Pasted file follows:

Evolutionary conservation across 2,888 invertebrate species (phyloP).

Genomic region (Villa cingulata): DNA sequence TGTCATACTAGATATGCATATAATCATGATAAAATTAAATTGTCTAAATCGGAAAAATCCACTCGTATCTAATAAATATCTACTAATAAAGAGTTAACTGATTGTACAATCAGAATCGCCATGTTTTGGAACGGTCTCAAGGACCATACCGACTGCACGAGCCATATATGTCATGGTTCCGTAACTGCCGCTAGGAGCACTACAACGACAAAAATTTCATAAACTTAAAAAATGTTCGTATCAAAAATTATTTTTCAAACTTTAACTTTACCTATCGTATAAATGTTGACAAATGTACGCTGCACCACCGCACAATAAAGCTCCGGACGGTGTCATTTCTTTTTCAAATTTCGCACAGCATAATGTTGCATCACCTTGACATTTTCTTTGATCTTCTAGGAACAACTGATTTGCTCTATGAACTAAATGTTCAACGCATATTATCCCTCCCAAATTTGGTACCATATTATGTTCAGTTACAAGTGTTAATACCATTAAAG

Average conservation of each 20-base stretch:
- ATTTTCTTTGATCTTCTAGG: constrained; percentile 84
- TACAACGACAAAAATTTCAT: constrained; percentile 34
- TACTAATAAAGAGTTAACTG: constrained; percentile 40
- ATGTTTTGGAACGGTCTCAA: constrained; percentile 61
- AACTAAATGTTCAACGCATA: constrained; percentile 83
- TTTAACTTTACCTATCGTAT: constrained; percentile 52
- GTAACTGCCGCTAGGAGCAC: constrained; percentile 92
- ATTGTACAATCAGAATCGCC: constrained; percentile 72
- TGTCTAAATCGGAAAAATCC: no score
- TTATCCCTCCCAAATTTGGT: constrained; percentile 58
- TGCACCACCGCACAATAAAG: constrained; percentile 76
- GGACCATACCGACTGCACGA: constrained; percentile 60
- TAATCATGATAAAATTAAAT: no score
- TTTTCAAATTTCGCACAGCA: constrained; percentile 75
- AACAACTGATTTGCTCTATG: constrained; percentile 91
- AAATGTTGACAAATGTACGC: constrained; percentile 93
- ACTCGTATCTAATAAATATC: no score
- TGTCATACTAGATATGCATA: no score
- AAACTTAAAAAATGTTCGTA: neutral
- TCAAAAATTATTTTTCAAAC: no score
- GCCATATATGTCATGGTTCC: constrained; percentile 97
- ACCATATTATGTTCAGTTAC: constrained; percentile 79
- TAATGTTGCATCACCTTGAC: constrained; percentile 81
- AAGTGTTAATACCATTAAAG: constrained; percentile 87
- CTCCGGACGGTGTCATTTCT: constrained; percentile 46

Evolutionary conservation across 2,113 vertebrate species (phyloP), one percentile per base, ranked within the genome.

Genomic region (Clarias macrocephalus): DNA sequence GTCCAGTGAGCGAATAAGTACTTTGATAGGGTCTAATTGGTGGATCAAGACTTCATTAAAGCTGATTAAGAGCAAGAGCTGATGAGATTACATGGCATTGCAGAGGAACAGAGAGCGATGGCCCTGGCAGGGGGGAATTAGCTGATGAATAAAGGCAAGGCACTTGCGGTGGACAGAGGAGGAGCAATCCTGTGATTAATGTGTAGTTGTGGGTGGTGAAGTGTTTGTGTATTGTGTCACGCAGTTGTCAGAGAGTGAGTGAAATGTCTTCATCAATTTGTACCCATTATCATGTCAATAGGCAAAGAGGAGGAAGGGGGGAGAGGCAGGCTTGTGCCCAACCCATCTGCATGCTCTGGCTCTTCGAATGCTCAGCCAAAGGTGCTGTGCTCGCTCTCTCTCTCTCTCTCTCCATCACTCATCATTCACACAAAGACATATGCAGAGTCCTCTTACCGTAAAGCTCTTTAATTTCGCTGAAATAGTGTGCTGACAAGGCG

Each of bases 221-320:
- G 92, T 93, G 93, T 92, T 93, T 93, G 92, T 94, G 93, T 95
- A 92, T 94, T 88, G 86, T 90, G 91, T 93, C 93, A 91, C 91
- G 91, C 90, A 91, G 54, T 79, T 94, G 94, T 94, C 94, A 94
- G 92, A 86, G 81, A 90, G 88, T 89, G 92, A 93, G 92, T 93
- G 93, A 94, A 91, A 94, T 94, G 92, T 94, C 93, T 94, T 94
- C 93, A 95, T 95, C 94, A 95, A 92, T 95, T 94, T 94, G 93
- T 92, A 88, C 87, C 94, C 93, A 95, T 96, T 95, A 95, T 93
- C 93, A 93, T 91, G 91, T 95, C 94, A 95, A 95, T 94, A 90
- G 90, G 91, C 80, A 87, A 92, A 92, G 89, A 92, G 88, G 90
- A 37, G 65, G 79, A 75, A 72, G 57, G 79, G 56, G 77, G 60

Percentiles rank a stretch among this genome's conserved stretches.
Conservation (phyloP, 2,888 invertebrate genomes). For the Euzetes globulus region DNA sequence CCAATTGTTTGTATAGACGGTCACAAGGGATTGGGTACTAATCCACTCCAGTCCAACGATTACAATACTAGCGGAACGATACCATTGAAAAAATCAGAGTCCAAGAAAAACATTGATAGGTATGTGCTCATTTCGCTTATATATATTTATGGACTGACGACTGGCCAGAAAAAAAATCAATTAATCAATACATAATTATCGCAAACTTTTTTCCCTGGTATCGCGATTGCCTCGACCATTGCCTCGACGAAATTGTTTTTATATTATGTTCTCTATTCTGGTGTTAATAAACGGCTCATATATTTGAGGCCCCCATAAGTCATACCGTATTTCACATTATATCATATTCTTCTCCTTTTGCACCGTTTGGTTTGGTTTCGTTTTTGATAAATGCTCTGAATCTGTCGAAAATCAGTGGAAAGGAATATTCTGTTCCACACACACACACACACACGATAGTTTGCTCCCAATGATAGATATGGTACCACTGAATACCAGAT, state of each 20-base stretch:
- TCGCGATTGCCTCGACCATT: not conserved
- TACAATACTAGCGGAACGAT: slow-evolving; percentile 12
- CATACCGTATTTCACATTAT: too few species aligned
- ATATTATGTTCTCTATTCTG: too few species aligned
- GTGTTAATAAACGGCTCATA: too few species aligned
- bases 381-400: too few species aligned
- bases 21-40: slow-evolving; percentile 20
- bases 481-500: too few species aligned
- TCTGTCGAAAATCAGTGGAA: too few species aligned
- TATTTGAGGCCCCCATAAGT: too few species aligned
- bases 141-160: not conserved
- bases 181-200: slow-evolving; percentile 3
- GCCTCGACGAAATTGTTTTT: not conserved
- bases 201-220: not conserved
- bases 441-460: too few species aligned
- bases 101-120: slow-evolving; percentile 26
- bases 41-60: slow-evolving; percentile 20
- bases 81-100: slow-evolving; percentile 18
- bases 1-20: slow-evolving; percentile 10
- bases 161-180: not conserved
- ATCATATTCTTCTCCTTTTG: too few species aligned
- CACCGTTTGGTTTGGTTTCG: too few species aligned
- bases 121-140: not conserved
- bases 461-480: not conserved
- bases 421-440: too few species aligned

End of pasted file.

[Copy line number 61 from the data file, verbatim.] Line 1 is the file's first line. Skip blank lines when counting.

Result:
- bases 81-100: slow-evolving; percentile 18